Amano Shrimp

Amano shrimps are the most popular shrimp in the aquarist’s world. They eat everything from algae to left over food stuff. They do well in tanks with smaller, non-aggressive fish, as shrimp can become a meal to the larger fish. They don’t grow very big, about two inches maximum, and they like to be on groups. You will want to put about three or more individuals into your aquarium. If you have live plants in your tank and use fertilizer, you will want to take extra care because of the copper contained in these fertilizers.

  • Scientific name: Caridina multidentata
  • Max size: 2 inches
  • Care: Medium
  • Feeding: All algae except the blue green and green spot algae, also extra fish food
  • Aquarium size: Small to Large
  • Compatibility: In schools of three or more

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Ghost Shrimp

These shrimp are inexpensive and easy to care for. They are excellent scavengers and will feed on any leftover food in your aquarium. They are also called glass shrimp because they are transparent. An ideal setting for them is one with lots of hiding places, like plants.

  • Scientific name: Palaemonetes paludosus
  • Max size: 2 inches
  • Care: Low
  • Feeding: Omnivore
  • Aquarium size: Small to Large
  • Compatibility: Advised to be kept with peaceful fish

Last update on 2024-07-20 / Affiliate links / Images from Amazon Product Advertising API

Wood Shrimp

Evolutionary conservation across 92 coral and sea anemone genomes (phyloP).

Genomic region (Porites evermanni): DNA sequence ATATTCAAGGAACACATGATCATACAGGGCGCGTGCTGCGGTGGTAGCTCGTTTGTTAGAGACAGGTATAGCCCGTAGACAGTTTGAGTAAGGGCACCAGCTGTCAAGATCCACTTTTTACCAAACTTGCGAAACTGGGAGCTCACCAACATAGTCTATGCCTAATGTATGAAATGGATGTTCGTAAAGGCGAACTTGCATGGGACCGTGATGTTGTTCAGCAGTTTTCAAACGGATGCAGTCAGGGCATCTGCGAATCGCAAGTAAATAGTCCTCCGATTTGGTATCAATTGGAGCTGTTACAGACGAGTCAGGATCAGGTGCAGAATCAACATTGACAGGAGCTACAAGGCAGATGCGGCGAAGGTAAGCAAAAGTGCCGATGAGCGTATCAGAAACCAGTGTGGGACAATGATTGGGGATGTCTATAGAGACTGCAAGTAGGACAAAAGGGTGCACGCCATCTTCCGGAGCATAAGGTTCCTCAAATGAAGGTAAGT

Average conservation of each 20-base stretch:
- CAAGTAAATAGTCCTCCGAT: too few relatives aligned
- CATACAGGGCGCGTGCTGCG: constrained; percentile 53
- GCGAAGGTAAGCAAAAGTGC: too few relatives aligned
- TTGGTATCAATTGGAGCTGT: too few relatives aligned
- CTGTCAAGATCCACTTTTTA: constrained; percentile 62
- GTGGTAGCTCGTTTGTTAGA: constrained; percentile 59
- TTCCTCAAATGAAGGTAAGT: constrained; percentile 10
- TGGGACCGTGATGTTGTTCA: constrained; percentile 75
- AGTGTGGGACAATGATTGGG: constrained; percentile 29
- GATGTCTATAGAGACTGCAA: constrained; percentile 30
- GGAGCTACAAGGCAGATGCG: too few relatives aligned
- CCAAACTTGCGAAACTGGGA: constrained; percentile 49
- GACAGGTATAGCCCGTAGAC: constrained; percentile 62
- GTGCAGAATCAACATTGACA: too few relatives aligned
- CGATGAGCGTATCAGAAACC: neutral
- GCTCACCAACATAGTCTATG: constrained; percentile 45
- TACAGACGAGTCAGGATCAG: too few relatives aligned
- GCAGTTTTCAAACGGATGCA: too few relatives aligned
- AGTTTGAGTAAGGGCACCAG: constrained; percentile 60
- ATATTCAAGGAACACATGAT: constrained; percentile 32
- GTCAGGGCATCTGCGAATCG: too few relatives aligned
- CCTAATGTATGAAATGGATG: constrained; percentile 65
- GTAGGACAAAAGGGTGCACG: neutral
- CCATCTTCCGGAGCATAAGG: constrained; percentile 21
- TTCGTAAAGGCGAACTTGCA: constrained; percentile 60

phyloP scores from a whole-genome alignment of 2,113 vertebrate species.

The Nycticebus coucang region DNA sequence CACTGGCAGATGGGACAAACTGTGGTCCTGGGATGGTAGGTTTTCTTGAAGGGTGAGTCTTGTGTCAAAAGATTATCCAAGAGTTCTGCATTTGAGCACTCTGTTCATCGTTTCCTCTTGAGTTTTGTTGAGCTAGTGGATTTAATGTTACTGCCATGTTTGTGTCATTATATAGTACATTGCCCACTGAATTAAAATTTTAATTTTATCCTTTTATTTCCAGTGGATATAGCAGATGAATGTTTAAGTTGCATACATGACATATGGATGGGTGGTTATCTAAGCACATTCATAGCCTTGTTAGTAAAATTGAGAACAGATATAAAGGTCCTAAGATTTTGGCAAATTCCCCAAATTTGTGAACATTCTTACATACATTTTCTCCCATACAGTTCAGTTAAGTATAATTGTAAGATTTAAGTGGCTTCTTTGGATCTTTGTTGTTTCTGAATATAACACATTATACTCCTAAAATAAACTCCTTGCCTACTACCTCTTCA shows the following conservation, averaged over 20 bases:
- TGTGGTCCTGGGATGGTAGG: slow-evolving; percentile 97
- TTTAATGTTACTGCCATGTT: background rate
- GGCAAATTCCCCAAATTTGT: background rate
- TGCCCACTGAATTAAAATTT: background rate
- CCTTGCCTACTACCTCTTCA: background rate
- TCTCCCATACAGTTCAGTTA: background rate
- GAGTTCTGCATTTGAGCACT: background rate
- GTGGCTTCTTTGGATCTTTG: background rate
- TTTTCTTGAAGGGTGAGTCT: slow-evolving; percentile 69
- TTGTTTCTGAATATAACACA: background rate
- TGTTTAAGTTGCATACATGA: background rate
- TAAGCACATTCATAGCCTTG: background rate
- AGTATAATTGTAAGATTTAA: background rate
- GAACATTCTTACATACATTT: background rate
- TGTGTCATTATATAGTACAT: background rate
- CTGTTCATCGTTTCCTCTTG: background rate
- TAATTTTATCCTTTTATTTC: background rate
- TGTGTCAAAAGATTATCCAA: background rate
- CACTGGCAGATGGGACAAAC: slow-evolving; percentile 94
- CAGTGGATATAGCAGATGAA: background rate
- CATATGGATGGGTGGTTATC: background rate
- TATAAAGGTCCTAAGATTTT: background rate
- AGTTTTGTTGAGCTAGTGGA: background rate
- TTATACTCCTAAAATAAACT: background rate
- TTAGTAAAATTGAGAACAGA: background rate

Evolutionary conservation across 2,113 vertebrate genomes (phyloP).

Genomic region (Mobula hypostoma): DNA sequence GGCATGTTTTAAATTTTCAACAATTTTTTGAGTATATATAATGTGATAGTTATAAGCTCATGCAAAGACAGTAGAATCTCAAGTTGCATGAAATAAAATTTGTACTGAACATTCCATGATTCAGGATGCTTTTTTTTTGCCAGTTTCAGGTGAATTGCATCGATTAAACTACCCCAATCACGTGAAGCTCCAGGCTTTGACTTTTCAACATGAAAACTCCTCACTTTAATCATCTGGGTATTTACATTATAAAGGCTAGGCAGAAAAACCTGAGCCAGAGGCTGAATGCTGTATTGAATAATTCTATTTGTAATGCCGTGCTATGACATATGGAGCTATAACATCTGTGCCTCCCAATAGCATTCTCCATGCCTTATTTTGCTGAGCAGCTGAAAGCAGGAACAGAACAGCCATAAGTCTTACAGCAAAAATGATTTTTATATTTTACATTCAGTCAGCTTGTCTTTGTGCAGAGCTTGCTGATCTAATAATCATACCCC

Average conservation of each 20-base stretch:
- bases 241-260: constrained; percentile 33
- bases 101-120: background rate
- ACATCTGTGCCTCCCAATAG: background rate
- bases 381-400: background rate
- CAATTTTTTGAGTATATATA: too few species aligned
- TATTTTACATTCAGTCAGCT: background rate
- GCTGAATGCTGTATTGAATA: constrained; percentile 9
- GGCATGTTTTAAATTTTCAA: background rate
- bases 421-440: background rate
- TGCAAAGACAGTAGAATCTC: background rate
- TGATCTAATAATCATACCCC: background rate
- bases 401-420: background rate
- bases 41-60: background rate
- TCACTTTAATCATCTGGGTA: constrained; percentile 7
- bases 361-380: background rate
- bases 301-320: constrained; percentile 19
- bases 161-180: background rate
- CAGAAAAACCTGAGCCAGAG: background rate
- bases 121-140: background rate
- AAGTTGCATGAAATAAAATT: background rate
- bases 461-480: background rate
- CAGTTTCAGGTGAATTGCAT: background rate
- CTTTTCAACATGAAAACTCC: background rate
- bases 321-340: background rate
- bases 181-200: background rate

This shrimp is also sometimes called the rock, parasol, fan, or bamboo shrimp. It is the only algae eater on this list that will eat blue-green algae. The front claws that are usual for shrimp resemble more like fans. They filter feed through he microorganisms in the water.

  • Scientific name: Atyopsis moluccensis
  • Max size: 3 inches
  • Care: Medium
  • Feeding: Blue-green algae
  • Aquarium size: Large
  • Compatibility: Do well with others of the same kind


Adding algae eating fish and invertebrates to your aquarium comes down to your personal choice. Adding an algae eater to your tank is a fun way to address an existing problem or to try to avoid one. Remember that you may have to supplement their diet if there is not enough algae present enough in your tank. While some people debate whether they are necessary or not, we feel like they are a great addition to any tank! When well researched and carefully chosen, they will definitely enhance your aquarium environment.

Happy fishkeeping!

Algae Eaters: 15 Fish & Invertebrates to Help Keep Your Aquarium Clean